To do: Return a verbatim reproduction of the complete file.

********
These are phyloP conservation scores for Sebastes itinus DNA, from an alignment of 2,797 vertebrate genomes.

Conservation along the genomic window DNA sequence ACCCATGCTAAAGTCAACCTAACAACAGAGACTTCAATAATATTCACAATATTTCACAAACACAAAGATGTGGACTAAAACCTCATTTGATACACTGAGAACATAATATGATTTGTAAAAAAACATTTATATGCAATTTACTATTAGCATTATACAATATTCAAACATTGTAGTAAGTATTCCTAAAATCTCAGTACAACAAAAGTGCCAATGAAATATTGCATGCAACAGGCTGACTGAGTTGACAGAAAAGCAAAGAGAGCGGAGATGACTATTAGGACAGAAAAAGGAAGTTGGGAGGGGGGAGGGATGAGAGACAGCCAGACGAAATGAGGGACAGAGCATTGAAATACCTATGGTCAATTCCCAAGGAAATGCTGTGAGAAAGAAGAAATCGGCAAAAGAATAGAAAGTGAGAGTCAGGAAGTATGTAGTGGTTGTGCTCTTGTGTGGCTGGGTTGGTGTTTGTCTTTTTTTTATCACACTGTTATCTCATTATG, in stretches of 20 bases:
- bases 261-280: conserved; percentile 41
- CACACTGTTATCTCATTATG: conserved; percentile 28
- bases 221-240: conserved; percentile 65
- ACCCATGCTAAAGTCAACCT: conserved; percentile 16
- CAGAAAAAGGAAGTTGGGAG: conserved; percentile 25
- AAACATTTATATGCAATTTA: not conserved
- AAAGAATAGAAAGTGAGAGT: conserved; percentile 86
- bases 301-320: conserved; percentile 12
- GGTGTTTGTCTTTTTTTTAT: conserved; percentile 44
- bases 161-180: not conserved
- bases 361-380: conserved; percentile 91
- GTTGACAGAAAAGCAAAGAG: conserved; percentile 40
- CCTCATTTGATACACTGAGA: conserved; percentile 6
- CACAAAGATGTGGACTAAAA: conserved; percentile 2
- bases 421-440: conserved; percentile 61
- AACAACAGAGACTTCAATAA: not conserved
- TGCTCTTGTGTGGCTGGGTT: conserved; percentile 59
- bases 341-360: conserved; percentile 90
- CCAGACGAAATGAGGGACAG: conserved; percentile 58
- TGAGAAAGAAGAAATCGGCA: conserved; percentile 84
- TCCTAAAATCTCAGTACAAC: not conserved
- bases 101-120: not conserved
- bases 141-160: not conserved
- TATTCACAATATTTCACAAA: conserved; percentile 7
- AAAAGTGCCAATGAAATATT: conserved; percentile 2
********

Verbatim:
These are phyloP conservation scores for Sebastes itinus DNA, from an alignment of 2,797 vertebrate genomes.

Conservation along the genomic window DNA sequence ACCCATGCTAAAGTCAACCTAACAACAGAGACTTCAATAATATTCACAATATTTCACAAACACAAAGATGTGGACTAAAACCTCATTTGATACACTGAGAACATAATATGATTTGTAAAAAAACATTTATATGCAATTTACTATTAGCATTATACAATATTCAAACATTGTAGTAAGTATTCCTAAAATCTCAGTACAACAAAAGTGCCAATGAAATATTGCATGCAACAGGCTGACTGAGTTGACAGAAAAGCAAAGAGAGCGGAGATGACTATTAGGACAGAAAAAGGAAGTTGGGAGGGGGGAGGGATGAGAGACAGCCAGACGAAATGAGGGACAGAGCATTGAAATACCTATGGTCAATTCCCAAGGAAATGCTGTGAGAAAGAAGAAATCGGCAAAAGAATAGAAAGTGAGAGTCAGGAAGTATGTAGTGGTTGTGCTCTTGTGTGGCTGGGTTGGTGTTTGTCTTTTTTTTATCACACTGTTATCTCATTATG, in stretches of 20 bases:
- bases 261-280: conserved; percentile 41
- CACACTGTTATCTCATTATG: conserved; percentile 28
- bases 221-240: conserved; percentile 65
- ACCCATGCTAAAGTCAACCT: conserved; percentile 16
- CAGAAAAAGGAAGTTGGGAG: conserved; percentile 25
- AAACATTTATATGCAATTTA: not conserved
- AAAGAATAGAAAGTGAGAGT: conserved; percentile 86
- bases 301-320: conserved; percentile 12
- GGTGTTTGTCTTTTTTTTAT: conserved; percentile 44
- bases 161-180: not conserved
- bases 361-380: conserved; percentile 91
- GTTGACAGAAAAGCAAAGAG: conserved; percentile 40
- CCTCATTTGATACACTGAGA: conserved; percentile 6
- CACAAAGATGTGGACTAAAA: conserved; percentile 2
- bases 421-440: conserved; percentile 61
- AACAACAGAGACTTCAATAA: not conserved
- TGCTCTTGTGTGGCTGGGTT: conserved; percentile 59
- bases 341-360: conserved; percentile 90
- CCAGACGAAATGAGGGACAG: conserved; percentile 58
- TGAGAAAGAAGAAATCGGCA: conserved; percentile 84
- TCCTAAAATCTCAGTACAAC: not conserved
- bases 101-120: not conserved
- bases 141-160: not conserved
- TATTCACAATATTTCACAAA: conserved; percentile 7
- AAAAGTGCCAATGAAATATT: conserved; percentile 2